A Commodity Market

IronFX

A Commodity Market

A Commodity Market is a market wherein mainly raw materials, which haven’t been processed by humans or undergone manufacturing processes, are traded, and not products.

The goods are traditionally categorized into “soft commodities -“agricultural goods such as grains, coffee, cocoa, fruit and sugar, and “hard commodities”- metals and other mined materials, and oil states IronFX.

The commodity market is active in some 50 commodity exchanges around the world and the number of cash deals made therein is greater than the number of deals made wherein the physical goods are supplied to the buyer.

IronFX

Futures contracts are the most ancient means of trade for investing in goods. Physical assets are used as securities for futures contracts. The trading venue for commodities (Commodities Exchange) can include the trade of actual goods and the trade of derivatives, spot contracts, futures contracts, and options on futures contracts. For hundreds of years, farmers made use of a simpler version of derivative trades on the commodity market to purchase risks, explains IronFX.

Starting in the 10th century, commodity markets grew as a means of allotting goods, workforces, and land in Europe. The first exchange where the regular trade of commodities was conducted was the Amsterdam Bourse. The Amsterdam Bourse was started in 1530 as a merchandise exchange in the town square, and in 1608, trading was moved indoors. In 1864, organized stock trade of grains, corn, beef, and pork was conducted on the commodity market in Chicago.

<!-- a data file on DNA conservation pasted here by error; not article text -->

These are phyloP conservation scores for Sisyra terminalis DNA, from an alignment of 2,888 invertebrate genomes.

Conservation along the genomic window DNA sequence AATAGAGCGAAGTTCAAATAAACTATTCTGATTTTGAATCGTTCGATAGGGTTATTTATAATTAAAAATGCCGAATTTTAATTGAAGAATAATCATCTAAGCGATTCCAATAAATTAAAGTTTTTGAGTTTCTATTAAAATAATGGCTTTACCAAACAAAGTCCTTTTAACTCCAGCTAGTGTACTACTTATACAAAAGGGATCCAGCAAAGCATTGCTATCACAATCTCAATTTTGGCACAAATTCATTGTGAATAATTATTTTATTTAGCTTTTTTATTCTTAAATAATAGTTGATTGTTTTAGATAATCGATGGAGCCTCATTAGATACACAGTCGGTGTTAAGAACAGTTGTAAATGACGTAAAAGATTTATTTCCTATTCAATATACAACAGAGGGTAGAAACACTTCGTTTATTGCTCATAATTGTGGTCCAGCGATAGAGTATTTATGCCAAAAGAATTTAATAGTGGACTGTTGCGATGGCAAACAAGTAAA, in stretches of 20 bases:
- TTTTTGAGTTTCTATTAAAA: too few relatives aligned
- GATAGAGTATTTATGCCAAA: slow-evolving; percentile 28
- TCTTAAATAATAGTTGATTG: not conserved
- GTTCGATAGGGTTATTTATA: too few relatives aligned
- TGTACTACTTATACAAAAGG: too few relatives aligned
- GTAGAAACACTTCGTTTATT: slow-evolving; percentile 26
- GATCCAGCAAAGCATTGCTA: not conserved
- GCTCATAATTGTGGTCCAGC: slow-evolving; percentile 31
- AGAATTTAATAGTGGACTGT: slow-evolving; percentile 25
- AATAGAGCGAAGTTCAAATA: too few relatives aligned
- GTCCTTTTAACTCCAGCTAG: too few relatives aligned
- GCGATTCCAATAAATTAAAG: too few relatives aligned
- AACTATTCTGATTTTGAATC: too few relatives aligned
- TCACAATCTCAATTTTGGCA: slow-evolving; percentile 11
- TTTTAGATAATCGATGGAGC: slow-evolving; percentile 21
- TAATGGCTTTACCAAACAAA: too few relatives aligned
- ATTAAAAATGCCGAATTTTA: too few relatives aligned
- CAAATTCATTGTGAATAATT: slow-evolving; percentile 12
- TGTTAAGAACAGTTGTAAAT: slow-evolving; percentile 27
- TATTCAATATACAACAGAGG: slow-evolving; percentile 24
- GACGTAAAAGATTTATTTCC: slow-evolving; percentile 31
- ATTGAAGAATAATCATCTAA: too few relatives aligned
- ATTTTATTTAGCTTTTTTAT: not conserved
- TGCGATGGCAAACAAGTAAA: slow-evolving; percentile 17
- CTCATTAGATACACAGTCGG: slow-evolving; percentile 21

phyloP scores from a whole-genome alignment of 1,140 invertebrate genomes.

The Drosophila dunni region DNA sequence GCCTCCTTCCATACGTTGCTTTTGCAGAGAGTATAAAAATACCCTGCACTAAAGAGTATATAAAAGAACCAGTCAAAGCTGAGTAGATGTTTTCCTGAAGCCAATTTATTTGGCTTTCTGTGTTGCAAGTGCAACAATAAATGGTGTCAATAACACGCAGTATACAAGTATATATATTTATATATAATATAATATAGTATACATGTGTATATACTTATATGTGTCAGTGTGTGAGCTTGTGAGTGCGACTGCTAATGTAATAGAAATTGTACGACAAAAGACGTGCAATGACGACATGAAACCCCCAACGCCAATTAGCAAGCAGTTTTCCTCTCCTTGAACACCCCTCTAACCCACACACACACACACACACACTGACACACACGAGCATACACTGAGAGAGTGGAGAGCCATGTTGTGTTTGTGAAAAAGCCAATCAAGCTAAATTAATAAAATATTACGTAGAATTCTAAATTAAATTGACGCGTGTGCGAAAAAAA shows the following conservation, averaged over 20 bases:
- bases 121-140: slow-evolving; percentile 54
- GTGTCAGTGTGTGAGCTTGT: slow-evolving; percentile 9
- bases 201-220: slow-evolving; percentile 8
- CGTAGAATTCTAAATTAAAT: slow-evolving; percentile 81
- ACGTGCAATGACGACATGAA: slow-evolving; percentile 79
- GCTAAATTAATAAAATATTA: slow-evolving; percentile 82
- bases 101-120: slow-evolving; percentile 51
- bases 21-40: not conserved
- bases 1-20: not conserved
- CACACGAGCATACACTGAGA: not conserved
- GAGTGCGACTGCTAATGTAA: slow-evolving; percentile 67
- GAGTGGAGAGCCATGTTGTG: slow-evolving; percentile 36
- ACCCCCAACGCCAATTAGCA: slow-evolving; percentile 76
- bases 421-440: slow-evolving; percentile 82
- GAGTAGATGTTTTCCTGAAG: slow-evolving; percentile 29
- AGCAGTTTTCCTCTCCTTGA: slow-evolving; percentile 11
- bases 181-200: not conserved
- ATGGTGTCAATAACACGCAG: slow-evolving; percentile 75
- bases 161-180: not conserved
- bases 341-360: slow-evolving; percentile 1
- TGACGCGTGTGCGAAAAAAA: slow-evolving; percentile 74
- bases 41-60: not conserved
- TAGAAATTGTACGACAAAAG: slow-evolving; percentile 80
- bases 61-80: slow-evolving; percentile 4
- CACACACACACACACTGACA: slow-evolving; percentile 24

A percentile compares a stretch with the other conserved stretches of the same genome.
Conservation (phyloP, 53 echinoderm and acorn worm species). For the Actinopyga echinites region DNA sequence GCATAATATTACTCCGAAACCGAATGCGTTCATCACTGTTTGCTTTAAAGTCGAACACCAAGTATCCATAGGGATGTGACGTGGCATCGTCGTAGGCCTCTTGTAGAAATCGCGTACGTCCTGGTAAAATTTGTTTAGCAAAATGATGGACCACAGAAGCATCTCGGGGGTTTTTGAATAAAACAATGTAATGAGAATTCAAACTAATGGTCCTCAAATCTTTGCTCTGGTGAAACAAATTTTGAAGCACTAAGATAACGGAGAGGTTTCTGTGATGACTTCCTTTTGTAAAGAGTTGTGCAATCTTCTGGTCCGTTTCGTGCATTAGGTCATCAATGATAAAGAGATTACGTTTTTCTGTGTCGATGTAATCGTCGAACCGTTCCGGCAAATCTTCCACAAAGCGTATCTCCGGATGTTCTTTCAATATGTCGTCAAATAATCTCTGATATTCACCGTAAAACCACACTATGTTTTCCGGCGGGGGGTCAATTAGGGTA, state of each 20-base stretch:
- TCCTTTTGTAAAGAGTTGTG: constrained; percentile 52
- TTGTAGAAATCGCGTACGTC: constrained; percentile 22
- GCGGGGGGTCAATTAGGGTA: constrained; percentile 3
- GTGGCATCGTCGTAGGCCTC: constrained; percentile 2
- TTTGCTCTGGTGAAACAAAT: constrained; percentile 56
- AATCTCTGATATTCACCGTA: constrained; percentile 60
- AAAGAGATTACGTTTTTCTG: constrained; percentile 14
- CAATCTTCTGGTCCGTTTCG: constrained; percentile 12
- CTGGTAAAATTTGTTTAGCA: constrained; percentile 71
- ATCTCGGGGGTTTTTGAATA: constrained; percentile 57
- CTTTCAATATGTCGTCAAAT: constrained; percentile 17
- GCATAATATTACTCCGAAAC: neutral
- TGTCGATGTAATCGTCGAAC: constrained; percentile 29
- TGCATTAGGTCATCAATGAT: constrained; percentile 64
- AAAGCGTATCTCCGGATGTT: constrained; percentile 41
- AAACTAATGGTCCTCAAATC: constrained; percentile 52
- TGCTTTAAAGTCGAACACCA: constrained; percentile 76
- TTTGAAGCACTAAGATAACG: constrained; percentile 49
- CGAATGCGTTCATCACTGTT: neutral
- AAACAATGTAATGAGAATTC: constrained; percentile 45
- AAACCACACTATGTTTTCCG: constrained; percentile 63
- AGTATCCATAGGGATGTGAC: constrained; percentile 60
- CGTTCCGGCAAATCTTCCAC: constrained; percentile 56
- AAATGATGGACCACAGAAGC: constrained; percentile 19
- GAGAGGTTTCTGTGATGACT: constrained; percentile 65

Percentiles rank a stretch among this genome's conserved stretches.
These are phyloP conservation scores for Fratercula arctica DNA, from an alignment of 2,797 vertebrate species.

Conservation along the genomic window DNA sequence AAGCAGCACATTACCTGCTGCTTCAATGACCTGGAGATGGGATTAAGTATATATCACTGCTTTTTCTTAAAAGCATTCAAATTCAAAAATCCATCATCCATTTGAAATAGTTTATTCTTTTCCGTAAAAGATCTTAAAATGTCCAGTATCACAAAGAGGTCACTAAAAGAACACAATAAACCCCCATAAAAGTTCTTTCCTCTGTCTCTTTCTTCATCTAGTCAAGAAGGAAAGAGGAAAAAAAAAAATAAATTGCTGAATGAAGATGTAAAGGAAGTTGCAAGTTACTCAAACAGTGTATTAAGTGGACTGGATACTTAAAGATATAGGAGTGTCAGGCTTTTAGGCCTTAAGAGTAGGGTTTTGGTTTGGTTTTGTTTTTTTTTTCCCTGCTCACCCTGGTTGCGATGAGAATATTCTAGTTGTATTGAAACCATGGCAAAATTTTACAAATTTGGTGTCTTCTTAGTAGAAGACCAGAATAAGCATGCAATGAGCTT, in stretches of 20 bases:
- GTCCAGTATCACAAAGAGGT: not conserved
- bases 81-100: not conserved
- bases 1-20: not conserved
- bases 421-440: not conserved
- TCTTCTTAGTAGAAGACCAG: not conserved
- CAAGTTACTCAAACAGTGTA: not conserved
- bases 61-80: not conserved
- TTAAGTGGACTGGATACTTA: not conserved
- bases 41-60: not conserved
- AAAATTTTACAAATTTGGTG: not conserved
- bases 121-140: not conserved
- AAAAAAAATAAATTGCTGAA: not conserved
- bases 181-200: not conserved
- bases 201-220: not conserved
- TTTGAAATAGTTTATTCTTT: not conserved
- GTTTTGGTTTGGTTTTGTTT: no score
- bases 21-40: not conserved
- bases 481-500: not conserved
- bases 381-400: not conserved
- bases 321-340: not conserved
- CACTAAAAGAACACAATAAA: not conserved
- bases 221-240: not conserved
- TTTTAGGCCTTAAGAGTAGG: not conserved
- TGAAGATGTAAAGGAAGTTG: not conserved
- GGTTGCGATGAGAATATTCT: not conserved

In the 1930s and 1940s, legislation was passed, regulating the exchange of goods in the United States, and trade expanded to include rice, animal feed, butter, eggs, potatoes, and soy. The condition for the existence of a successful commodity market is a consensus with regards to the nature of the goods exchanged therein and their qualities, such as, for example, the purity level of the gold bars.

Futures contracts for goods are the first financial derivatives in the world, states IronFX.
In ancient China and Japan, such a market started already in the 16th century – when traders and farmers made hedge transactions over agricultural goods such as silk and rice. A century later, farmers in Europe adopted the method.

Futures contracts were first regulated in the state of New York in the USA, but the first contract exchange (CBOT) was established in Chicago in 1848 by 82 local dealers who dealt in the exchange of grains.

The regulation of futures contract trade attracted many speculators to this field, who took advantage of the new opportunity: the option of profiting from price changes in goods without needing to purchase and store them.

Over time and with the success of futures contract exchanges, the Chicago Board of Trade and others in the US began issuing futures contracts for other goods: coffee, sugar, wheat, oats, cocoa, cotton, and more.

Of course, the prices of the goods are influenced by global supply and demand, but political developments, trade agreements, changes in currencies, war, and weather damage can also shock commodity markets from time to time, explains IronFX.

Contracts for agricultural goods are divided into two groups: grains, which include corn, wheat, oats and soy among others, and tropical goods, including sugar, coffee, cotton, and cocoa.
Agricultural goods are traded mainly on the Chicago Board of Trade (CBOT), and goods imported from tropical countries (coffee, cocoa, cocoa, sugar) are traded on the New York Mercantile Exchange (Nymex) in Brazil and London, states IronFX.

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